Testing Requirement Is the Latest Curveball for the Travel Industry
Ms. Flynn showed her test results on her phone at the Turkish Airlines check-in counter…
Ms. Flynn showed her test results on her phone at the Turkish Airlines check-in counter at Istanbul Airport and kept a printed copy in case it was required when she landed.
“No one asked to see the results again, so it really was minimal hassle for the extra peace of mind,” she said. “ It’s comforting knowing that everyone else on the flight has tested negative, especially with all these new variants raging.”
Antigen tests accepted
The United States will accept results from rapid antigen tests, while other countries have been asking for what are known as polymerase chain reaction tests, or P.C.R. tests. Antigen tests have been found to be less reliable than P.C.R. tests.
Josh Walker is the chief operating officer of Nomi Health, which provides about 4 percent of the testing in the United States, conducting laboratory work and setting up laboratories, as well as working with many hotels in the Caribbean. Mr. Walker said that because antigen tests are less sensitive, some travelers could test negative and still be infected because their body’s viral load is not high enough for identification purposes.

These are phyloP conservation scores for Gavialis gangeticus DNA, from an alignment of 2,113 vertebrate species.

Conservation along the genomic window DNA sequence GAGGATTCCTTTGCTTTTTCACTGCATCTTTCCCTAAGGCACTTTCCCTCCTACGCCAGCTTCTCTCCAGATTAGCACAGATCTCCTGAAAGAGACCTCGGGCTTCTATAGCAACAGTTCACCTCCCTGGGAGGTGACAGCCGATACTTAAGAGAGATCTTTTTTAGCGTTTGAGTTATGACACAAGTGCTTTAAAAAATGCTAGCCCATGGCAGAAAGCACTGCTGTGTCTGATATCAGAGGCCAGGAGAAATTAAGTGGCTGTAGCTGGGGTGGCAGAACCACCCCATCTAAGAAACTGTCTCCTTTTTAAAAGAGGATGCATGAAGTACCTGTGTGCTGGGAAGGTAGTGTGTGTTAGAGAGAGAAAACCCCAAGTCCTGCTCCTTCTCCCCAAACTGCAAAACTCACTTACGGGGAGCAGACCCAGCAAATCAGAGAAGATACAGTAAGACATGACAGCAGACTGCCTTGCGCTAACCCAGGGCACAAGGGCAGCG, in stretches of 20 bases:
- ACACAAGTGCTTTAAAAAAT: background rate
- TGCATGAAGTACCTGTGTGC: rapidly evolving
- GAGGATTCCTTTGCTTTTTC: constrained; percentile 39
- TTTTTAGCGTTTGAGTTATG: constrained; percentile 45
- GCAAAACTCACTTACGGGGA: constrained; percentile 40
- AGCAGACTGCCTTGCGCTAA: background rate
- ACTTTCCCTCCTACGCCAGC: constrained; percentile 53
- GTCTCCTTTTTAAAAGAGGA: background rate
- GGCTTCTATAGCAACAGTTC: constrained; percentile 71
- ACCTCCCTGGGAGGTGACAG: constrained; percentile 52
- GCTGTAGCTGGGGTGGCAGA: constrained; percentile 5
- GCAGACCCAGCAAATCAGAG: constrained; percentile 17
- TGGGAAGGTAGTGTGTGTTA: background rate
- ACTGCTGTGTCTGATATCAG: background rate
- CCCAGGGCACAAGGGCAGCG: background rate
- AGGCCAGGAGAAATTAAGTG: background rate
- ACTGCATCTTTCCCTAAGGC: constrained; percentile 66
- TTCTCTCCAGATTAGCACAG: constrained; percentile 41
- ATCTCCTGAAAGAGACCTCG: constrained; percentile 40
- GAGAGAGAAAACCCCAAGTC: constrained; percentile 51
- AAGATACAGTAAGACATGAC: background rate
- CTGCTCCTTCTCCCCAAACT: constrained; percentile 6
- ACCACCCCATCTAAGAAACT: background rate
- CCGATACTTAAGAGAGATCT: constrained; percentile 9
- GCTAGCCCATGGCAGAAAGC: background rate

“There will likely be a lot of discussions of what type of tests qualify because, let’s put it this way, if I want to find a negative test, I can find it,” he said, adding that the Centers for Disease Control and Prevention has not given that level of guidance just yet.
Popular destinations gear up
Mexico and countries in the Caribbean have remained popular destinations for American travelers even as other destinations closed their borders, in part because of their proximity to the United States, making them relatively easy and affordable to reach. In the fall, several U.S. airlines added flights to the Caribbean islands and to Mexico at a time when routes elsewhere were being cut. In November, nearly 500,000 Americans flew to Mexico alone, according to official figures.
Casa de Campo, the Dominican Republic resort, is about five minutes away from a hospital which shares ownership with the resort. The resort had already been offering antigen tests to guests heading to some European countries and Canada, where negative tests have been required since last year, but now with the U.S. requirement taking effect, the team at Casa de Campo has converted two adjoining rooms at the resort into a testing suite, with one room serving as a waiting area and the other as “something like a doctor’s office” with a nurse testing people inside, said Mr. Kycek.